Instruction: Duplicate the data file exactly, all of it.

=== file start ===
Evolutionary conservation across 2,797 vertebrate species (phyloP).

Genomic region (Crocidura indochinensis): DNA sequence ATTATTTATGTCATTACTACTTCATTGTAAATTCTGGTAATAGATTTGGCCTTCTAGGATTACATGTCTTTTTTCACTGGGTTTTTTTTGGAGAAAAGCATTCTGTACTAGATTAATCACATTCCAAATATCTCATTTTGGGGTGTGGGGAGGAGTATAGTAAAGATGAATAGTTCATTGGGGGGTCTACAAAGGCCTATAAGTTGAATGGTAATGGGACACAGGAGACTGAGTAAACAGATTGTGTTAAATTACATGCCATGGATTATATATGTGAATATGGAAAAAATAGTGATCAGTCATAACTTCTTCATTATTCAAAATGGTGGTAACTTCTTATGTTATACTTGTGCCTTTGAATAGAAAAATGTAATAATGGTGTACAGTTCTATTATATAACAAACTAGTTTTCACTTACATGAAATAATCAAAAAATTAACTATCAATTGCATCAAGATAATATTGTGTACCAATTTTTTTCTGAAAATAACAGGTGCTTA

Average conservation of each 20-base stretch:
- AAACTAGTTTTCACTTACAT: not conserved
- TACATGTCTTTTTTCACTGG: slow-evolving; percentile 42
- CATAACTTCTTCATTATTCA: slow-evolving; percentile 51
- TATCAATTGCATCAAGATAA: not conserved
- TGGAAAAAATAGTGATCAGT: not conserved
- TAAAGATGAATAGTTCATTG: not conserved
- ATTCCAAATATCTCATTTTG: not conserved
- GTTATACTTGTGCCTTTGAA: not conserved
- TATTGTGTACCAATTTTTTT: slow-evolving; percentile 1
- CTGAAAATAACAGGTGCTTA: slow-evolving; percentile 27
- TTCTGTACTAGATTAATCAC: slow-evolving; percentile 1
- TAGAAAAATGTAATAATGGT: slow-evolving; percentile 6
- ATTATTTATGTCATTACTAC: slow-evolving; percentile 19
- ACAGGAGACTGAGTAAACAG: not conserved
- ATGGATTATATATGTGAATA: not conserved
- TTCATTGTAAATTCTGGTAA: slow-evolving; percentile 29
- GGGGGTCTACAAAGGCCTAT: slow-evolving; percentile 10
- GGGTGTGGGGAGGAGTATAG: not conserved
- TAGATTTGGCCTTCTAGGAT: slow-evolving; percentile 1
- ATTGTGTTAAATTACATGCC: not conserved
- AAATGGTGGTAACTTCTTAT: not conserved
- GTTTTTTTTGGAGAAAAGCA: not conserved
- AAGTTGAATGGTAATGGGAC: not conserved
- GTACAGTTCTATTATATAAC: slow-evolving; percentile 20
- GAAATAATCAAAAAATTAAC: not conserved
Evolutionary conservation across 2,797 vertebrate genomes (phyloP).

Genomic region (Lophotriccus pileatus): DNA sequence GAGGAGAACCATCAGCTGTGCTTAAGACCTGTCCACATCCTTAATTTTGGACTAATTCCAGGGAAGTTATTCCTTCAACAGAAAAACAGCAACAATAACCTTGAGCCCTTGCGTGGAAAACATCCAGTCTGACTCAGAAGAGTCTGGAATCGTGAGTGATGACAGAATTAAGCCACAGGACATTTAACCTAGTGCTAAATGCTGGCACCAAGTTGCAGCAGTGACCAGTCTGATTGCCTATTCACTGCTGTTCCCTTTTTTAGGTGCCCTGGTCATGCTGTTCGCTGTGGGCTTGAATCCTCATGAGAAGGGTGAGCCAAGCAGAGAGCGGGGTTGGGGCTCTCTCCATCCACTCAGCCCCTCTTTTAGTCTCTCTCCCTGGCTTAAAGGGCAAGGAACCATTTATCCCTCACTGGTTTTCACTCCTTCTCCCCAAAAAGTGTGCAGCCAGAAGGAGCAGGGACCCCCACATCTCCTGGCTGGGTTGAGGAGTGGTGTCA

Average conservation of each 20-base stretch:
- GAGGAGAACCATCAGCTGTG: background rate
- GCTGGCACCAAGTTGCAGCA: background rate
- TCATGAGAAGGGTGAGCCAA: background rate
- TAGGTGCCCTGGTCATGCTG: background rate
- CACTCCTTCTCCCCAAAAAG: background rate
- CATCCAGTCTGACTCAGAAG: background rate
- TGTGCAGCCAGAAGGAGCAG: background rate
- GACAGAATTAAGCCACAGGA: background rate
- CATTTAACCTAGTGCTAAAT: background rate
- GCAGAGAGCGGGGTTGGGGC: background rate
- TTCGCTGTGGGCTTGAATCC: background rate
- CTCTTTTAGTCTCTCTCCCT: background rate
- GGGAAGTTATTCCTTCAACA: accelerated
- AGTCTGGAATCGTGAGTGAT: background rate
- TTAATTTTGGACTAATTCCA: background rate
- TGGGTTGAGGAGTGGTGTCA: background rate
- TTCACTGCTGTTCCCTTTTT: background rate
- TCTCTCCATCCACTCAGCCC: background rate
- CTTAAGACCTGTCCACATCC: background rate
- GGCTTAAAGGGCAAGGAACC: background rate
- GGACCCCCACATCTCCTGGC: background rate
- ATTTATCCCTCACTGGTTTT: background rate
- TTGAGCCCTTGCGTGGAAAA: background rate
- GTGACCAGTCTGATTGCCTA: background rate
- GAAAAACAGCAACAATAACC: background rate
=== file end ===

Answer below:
Evolutionary conservation across 2,797 vertebrate species (phyloP).

Genomic region (Crocidura indochinensis): DNA sequence ATTATTTATGTCATTACTACTTCATTGTAAATTCTGGTAATAGATTTGGCCTTCTAGGATTACATGTCTTTTTTCACTGGGTTTTTTTTGGAGAAAAGCATTCTGTACTAGATTAATCACATTCCAAATATCTCATTTTGGGGTGTGGGGAGGAGTATAGTAAAGATGAATAGTTCATTGGGGGGTCTACAAAGGCCTATAAGTTGAATGGTAATGGGACACAGGAGACTGAGTAAACAGATTGTGTTAAATTACATGCCATGGATTATATATGTGAATATGGAAAAAATAGTGATCAGTCATAACTTCTTCATTATTCAAAATGGTGGTAACTTCTTATGTTATACTTGTGCCTTTGAATAGAAAAATGTAATAATGGTGTACAGTTCTATTATATAACAAACTAGTTTTCACTTACATGAAATAATCAAAAAATTAACTATCAATTGCATCAAGATAATATTGTGTACCAATTTTTTTCTGAAAATAACAGGTGCTTA

Average conservation of each 20-base stretch:
- AAACTAGTTTTCACTTACAT: not conserved
- TACATGTCTTTTTTCACTGG: slow-evolving; percentile 42
- CATAACTTCTTCATTATTCA: slow-evolving; percentile 51
- TATCAATTGCATCAAGATAA: not conserved
- TGGAAAAAATAGTGATCAGT: not conserved
- TAAAGATGAATAGTTCATTG: not conserved
- ATTCCAAATATCTCATTTTG: not conserved
- GTTATACTTGTGCCTTTGAA: not conserved
- TATTGTGTACCAATTTTTTT: slow-evolving; percentile 1
- CTGAAAATAACAGGTGCTTA: slow-evolving; percentile 27
- TTCTGTACTAGATTAATCAC: slow-evolving; percentile 1
- TAGAAAAATGTAATAATGGT: slow-evolving; percentile 6
- ATTATTTATGTCATTACTAC: slow-evolving; percentile 19
- ACAGGAGACTGAGTAAACAG: not conserved
- ATGGATTATATATGTGAATA: not conserved
- TTCATTGTAAATTCTGGTAA: slow-evolving; percentile 29
- GGGGGTCTACAAAGGCCTAT: slow-evolving; percentile 10
- GGGTGTGGGGAGGAGTATAG: not conserved
- TAGATTTGGCCTTCTAGGAT: slow-evolving; percentile 1
- ATTGTGTTAAATTACATGCC: not conserved
- AAATGGTGGTAACTTCTTAT: not conserved
- GTTTTTTTTGGAGAAAAGCA: not conserved
- AAGTTGAATGGTAATGGGAC: not conserved
- GTACAGTTCTATTATATAAC: slow-evolving; percentile 20
- GAAATAATCAAAAAATTAAC: not conserved
Evolutionary conservation across 2,797 vertebrate genomes (phyloP).

Genomic region (Lophotriccus pileatus): DNA sequence GAGGAGAACCATCAGCTGTGCTTAAGACCTGTCCACATCCTTAATTTTGGACTAATTCCAGGGAAGTTATTCCTTCAACAGAAAAACAGCAACAATAACCTTGAGCCCTTGCGTGGAAAACATCCAGTCTGACTCAGAAGAGTCTGGAATCGTGAGTGATGACAGAATTAAGCCACAGGACATTTAACCTAGTGCTAAATGCTGGCACCAAGTTGCAGCAGTGACCAGTCTGATTGCCTATTCACTGCTGTTCCCTTTTTTAGGTGCCCTGGTCATGCTGTTCGCTGTGGGCTTGAATCCTCATGAGAAGGGTGAGCCAAGCAGAGAGCGGGGTTGGGGCTCTCTCCATCCACTCAGCCCCTCTTTTAGTCTCTCTCCCTGGCTTAAAGGGCAAGGAACCATTTATCCCTCACTGGTTTTCACTCCTTCTCCCCAAAAAGTGTGCAGCCAGAAGGAGCAGGGACCCCCACATCTCCTGGCTGGGTTGAGGAGTGGTGTCA

Average conservation of each 20-base stretch:
- GAGGAGAACCATCAGCTGTG: background rate
- GCTGGCACCAAGTTGCAGCA: background rate
- TCATGAGAAGGGTGAGCCAA: background rate
- TAGGTGCCCTGGTCATGCTG: background rate
- CACTCCTTCTCCCCAAAAAG: background rate
- CATCCAGTCTGACTCAGAAG: background rate
- TGTGCAGCCAGAAGGAGCAG: background rate
- GACAGAATTAAGCCACAGGA: background rate
- CATTTAACCTAGTGCTAAAT: background rate
- GCAGAGAGCGGGGTTGGGGC: background rate
- TTCGCTGTGGGCTTGAATCC: background rate
- CTCTTTTAGTCTCTCTCCCT: background rate
- GGGAAGTTATTCCTTCAACA: accelerated
- AGTCTGGAATCGTGAGTGAT: background rate
- TTAATTTTGGACTAATTCCA: background rate
- TGGGTTGAGGAGTGGTGTCA: background rate
- TTCACTGCTGTTCCCTTTTT: background rate
- TCTCTCCATCCACTCAGCCC: background rate
- CTTAAGACCTGTCCACATCC: background rate
- GGCTTAAAGGGCAAGGAACC: background rate
- GGACCCCCACATCTCCTGGC: background rate
- ATTTATCCCTCACTGGTTTT: background rate
- TTGAGCCCTTGCGTGGAAAA: background rate
- GTGACCAGTCTGATTGCCTA: background rate
- GAAAAACAGCAACAATAACC: background rate